For those involved in the LinkedUp Project it is clear that the availability of open teaching and education-related data represents an unprecedented resource for students and teachers. It has the potential to introduce a paradigm shift in the way educational services are provided, substantially improve educational processes and lower the costs of providing Higher Education. Nonetheless, so far, the potential of using educational Web data has been vastly underexploited by the educational sector. Applications and services often only make use of very limited amounts of data and distributed datasets; nor do they provide users with an appropriate level of context and filtering for the vast amounts of heterogeneous content retrieved to make it possible for such information to be adequately exploited. The LinkedUp Project hopes to engage with communities working in this area, and also with others who have yet to see the potential of open and linked data for educational purposes. Its aim is to encourage more activity in the open and linked data arena, in particular by educational institutions and organisations.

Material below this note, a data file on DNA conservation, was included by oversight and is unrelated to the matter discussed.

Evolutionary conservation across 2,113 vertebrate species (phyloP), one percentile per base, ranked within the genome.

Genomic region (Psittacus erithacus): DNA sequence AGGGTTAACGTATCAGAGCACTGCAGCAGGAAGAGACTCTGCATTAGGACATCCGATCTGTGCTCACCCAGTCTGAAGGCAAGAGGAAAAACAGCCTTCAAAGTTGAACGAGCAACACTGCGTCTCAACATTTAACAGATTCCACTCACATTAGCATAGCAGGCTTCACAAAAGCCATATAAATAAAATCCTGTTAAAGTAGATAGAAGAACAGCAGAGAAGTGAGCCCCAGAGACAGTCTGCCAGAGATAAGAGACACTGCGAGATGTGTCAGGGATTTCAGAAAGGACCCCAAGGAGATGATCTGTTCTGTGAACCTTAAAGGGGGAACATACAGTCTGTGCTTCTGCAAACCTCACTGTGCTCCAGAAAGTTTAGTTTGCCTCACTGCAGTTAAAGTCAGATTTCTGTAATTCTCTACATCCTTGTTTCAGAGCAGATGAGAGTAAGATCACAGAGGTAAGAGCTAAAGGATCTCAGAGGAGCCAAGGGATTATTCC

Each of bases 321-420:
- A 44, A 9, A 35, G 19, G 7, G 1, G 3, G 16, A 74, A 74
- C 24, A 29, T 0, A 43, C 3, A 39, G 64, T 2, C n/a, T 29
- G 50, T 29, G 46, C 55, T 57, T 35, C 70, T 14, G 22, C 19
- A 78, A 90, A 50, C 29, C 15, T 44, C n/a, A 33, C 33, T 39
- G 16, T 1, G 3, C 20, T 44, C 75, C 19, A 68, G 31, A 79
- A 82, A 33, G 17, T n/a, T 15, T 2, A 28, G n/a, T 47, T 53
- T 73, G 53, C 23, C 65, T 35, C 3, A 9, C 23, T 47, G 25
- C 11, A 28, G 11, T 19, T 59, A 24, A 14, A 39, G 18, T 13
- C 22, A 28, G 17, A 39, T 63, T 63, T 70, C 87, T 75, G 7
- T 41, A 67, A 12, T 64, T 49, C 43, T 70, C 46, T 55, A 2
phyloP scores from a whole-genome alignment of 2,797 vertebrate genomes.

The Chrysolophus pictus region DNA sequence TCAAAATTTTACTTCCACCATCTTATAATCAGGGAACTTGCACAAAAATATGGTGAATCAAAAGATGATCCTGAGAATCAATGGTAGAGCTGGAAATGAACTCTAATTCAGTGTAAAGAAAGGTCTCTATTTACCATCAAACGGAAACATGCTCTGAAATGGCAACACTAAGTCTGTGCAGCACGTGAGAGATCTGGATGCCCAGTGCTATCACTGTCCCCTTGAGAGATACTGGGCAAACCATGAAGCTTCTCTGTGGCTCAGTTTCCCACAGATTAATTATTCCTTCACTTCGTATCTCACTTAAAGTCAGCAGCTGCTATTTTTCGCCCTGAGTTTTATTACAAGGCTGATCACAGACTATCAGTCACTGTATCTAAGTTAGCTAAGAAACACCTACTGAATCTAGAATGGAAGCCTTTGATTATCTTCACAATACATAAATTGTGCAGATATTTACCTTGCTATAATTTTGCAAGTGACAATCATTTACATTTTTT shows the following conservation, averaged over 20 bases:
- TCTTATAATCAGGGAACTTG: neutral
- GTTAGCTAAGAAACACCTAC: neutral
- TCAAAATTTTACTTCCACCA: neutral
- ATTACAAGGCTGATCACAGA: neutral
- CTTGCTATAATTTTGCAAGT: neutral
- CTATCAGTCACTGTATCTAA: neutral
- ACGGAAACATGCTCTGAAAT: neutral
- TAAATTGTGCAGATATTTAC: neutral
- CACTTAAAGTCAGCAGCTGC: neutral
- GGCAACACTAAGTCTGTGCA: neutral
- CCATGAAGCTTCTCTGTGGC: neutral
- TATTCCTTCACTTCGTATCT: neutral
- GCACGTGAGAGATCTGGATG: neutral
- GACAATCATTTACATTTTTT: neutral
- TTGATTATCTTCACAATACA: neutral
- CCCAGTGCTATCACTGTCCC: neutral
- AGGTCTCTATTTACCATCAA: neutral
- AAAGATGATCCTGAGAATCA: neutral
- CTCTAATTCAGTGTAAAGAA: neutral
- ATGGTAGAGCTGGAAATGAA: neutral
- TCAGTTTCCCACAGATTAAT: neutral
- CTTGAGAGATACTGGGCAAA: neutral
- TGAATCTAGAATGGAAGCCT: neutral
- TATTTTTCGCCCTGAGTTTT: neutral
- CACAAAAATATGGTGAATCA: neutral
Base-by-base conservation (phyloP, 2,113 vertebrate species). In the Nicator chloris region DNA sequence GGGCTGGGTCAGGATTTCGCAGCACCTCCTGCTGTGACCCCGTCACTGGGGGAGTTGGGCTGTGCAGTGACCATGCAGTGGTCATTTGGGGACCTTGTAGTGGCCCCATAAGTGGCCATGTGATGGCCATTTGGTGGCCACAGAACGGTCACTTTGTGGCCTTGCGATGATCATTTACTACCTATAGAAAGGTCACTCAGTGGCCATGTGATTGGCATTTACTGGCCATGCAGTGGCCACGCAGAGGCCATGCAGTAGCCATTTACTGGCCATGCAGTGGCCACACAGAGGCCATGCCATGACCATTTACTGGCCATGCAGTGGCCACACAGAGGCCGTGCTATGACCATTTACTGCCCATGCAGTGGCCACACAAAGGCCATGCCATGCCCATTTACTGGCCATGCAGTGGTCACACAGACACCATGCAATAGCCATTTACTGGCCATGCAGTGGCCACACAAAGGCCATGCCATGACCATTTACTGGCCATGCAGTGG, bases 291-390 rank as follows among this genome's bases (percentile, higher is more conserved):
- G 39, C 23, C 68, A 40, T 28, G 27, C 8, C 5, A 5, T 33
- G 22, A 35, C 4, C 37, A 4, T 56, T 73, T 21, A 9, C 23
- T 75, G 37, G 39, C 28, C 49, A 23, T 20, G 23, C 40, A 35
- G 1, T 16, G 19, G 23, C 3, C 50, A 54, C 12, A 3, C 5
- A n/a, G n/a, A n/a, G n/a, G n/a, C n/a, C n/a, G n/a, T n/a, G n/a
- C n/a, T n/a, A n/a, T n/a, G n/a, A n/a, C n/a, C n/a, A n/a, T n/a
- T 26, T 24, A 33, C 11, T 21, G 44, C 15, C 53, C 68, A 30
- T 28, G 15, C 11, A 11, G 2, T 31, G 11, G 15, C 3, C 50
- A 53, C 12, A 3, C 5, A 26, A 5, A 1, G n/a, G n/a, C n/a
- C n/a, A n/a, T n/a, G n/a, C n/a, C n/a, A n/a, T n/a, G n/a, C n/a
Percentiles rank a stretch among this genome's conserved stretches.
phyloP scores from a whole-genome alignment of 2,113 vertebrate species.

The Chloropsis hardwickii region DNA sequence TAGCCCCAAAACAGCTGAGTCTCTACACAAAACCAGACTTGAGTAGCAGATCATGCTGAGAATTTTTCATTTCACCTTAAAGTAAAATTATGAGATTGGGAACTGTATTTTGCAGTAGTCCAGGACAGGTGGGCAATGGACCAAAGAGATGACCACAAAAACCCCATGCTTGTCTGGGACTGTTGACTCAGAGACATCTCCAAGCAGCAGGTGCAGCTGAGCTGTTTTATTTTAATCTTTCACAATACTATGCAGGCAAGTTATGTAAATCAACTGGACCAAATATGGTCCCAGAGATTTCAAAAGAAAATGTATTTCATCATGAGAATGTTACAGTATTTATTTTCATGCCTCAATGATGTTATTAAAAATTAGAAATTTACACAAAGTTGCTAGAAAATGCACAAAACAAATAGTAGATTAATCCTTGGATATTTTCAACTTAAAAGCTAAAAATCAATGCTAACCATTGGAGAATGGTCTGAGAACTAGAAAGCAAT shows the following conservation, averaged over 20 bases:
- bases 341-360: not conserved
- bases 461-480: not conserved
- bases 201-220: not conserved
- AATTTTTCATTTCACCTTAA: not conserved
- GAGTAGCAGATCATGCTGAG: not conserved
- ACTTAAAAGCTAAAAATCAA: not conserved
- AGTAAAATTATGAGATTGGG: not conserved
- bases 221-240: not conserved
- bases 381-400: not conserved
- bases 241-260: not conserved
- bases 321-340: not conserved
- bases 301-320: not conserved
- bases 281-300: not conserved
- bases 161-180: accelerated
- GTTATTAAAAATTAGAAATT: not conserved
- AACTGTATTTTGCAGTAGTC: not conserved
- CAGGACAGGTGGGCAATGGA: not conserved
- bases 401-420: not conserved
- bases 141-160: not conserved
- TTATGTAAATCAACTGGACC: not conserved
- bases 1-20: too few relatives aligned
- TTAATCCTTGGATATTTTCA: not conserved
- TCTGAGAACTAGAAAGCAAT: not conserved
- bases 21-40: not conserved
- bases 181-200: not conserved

One of the principal ways it intends to encourage engagement is through a series of open competitions designed to elicit Web data-driven applications for personalised, open and online university-level studies. The LinkedUp Challenge  is a series of three consecutive competitions which seek interesting and innovative tools and applications that analyse and/or integrate open Web data for educational purposes. The competitions are open to anyone, from researchers and students, to developers and businesses. The second and third competitions will build upon their predecessor; leading from innovative prototypes and tools through to large-scale deployable systems. Participants are required to solve critical issues with respect to Web-scale data and information discovery and retrieval, interoperability and matchmaking, data quality assurance and performance. The challenge builds on a strong alliance of institutions with expertise in areas such as open Web data management, data integration and Web-based education.